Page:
King William III, who has been watching over Petersfield Square since 1790, will soon be sent for his eighth repair.
The statue of King William III, or William of Orange, is better known to locals as ‘King Billy’.
King Billy has been watching over Petersfield Square since 1790 and has come to symbolise the town. But with the right arm detached, and a crack across the right ankle, Billy desperately needs to be returned to his former stately glory.
Preparations for the restoration of the statue, which stands in The Square in Petersfield, will start on Monday, July 10 when scaffolding will be erected to allow specialist contractors to remove the statue for repair.
Leader of Hampshire County Council, Councillor Rob Humby, said: “It is important that we take care of Hampshire’s historical monuments to preserve our sense of place for generations to come.
"The lead statue of William III in Petersfield is a popular local landmark. Naturally, with centuries old structures there will be some damage over time due to environmental conditions such as the seasonal weather and, in more modern times, traffic emissions.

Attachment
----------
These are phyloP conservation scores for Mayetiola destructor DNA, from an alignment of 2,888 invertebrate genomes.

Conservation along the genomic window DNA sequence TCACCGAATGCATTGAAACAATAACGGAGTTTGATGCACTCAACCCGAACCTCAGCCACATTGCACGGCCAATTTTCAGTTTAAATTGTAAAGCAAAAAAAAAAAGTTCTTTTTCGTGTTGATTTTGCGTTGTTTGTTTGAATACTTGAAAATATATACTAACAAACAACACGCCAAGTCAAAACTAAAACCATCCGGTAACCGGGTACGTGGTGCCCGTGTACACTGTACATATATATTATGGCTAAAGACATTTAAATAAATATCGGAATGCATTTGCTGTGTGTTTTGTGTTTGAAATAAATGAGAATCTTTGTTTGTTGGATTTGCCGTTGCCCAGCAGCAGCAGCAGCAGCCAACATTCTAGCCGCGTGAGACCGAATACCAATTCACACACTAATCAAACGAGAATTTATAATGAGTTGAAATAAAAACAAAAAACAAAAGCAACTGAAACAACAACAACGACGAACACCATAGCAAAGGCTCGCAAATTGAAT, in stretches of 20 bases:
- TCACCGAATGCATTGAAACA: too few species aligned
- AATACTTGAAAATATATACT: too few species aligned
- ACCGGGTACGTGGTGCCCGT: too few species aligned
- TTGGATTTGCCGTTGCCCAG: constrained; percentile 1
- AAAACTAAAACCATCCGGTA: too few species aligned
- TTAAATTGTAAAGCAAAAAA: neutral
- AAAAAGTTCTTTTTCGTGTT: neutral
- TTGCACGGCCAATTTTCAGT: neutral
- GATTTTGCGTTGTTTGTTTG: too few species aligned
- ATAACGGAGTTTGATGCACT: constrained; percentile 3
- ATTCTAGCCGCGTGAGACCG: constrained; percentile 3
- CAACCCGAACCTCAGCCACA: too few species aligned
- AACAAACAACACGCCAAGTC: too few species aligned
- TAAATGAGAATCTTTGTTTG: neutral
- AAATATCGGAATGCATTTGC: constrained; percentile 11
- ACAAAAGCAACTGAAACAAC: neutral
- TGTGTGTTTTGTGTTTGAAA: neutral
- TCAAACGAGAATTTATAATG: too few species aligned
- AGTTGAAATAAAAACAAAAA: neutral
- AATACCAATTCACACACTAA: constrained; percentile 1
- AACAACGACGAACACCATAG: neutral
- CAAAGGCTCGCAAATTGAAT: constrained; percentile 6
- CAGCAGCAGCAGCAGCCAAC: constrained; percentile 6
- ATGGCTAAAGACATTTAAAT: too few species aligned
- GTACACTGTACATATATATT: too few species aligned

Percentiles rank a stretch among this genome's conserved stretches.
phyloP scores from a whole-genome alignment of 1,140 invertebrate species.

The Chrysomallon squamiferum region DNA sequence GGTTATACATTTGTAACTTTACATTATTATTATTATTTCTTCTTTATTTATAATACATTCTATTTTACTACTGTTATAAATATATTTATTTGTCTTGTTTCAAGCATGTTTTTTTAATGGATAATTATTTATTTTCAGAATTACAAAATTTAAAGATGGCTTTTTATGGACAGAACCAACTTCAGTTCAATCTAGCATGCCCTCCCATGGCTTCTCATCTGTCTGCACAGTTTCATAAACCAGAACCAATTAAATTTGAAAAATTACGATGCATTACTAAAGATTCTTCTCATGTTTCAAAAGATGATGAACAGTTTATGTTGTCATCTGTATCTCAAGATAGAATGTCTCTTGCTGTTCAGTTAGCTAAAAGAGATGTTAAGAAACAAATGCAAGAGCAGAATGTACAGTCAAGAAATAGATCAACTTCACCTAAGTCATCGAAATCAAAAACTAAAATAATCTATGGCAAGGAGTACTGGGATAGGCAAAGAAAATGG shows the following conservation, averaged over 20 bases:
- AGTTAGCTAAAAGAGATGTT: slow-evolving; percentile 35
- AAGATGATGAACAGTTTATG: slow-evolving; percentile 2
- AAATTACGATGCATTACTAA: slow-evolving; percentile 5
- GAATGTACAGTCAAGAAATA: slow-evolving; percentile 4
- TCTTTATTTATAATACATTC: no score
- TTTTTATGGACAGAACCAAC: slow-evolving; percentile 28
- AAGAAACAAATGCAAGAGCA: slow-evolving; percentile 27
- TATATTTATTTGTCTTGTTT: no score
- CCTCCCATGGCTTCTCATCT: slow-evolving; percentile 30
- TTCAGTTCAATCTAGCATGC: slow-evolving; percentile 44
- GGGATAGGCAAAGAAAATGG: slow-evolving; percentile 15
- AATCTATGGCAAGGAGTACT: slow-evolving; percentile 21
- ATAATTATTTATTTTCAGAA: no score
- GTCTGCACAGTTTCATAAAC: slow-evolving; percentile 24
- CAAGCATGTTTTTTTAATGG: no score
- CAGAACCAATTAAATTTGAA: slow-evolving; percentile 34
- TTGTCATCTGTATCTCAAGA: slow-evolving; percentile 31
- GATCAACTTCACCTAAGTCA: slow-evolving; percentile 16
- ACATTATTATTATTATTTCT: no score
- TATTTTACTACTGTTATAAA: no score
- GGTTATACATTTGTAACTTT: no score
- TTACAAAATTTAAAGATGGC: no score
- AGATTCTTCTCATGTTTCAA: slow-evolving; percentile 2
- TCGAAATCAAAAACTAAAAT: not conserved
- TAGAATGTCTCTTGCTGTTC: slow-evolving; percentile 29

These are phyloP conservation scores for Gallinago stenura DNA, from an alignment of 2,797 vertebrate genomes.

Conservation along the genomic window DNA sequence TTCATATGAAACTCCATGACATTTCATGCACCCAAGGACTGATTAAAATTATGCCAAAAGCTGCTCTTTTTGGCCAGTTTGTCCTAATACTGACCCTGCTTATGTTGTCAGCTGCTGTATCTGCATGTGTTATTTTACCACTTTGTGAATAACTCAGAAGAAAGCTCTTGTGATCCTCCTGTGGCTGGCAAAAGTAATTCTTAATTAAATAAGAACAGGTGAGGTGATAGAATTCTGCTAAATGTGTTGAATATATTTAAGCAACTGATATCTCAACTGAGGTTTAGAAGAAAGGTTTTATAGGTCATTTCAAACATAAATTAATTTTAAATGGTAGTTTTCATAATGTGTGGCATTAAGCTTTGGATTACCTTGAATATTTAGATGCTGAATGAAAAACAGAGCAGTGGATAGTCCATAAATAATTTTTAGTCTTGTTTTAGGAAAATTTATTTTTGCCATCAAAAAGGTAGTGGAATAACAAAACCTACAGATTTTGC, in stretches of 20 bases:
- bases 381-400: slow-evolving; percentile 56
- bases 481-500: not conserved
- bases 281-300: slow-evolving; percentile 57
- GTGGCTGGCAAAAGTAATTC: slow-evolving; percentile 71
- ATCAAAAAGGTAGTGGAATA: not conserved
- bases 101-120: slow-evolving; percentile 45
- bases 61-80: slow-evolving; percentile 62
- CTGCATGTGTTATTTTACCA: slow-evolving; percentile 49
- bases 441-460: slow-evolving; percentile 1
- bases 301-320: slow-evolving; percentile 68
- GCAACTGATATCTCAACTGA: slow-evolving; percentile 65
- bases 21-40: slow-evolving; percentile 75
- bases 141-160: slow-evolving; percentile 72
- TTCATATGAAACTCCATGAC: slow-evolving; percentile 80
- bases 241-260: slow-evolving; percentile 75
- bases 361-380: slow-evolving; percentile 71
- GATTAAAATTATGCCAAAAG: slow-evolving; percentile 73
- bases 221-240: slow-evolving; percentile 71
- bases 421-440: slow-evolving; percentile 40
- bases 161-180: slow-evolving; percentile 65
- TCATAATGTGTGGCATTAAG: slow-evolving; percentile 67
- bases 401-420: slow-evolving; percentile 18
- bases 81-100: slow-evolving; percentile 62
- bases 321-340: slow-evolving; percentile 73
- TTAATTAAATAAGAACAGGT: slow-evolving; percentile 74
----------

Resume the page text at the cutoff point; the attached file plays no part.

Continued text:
"I am pleased that the restoration work is now about to get underway.”
King Billy will be sent to London on July 13 to 14.
Only the ‘human’ element of the statue is being taken away for repair. The horse section will remain in place on the plinth.
The lead statue of William of Orange, in the costume of a Roman Senator, was commissioned by Sir William Jolliffe in 1750 and erected after his death in 1757 at Petersfield House, and later moved to the Square in Petersfield.
Since Petersfield Urban District Council bought William III for the town in 1911, it has been repaired on at least seven occasions.
In September 1913, Petersfield residents held jumble sales and concerts to raise money to repair the statue.
While the Square is owned by East Hampshire District Council, 'Billy', as a scheduled ancient monument, falls under the purview of Hampshire County Council.
Councillor Russell Oppenheimer said: “King Billy will be dearly missed – no-one likes to look at an empty plinth. But we can look forward to William returning in September in a fully-restored condition.”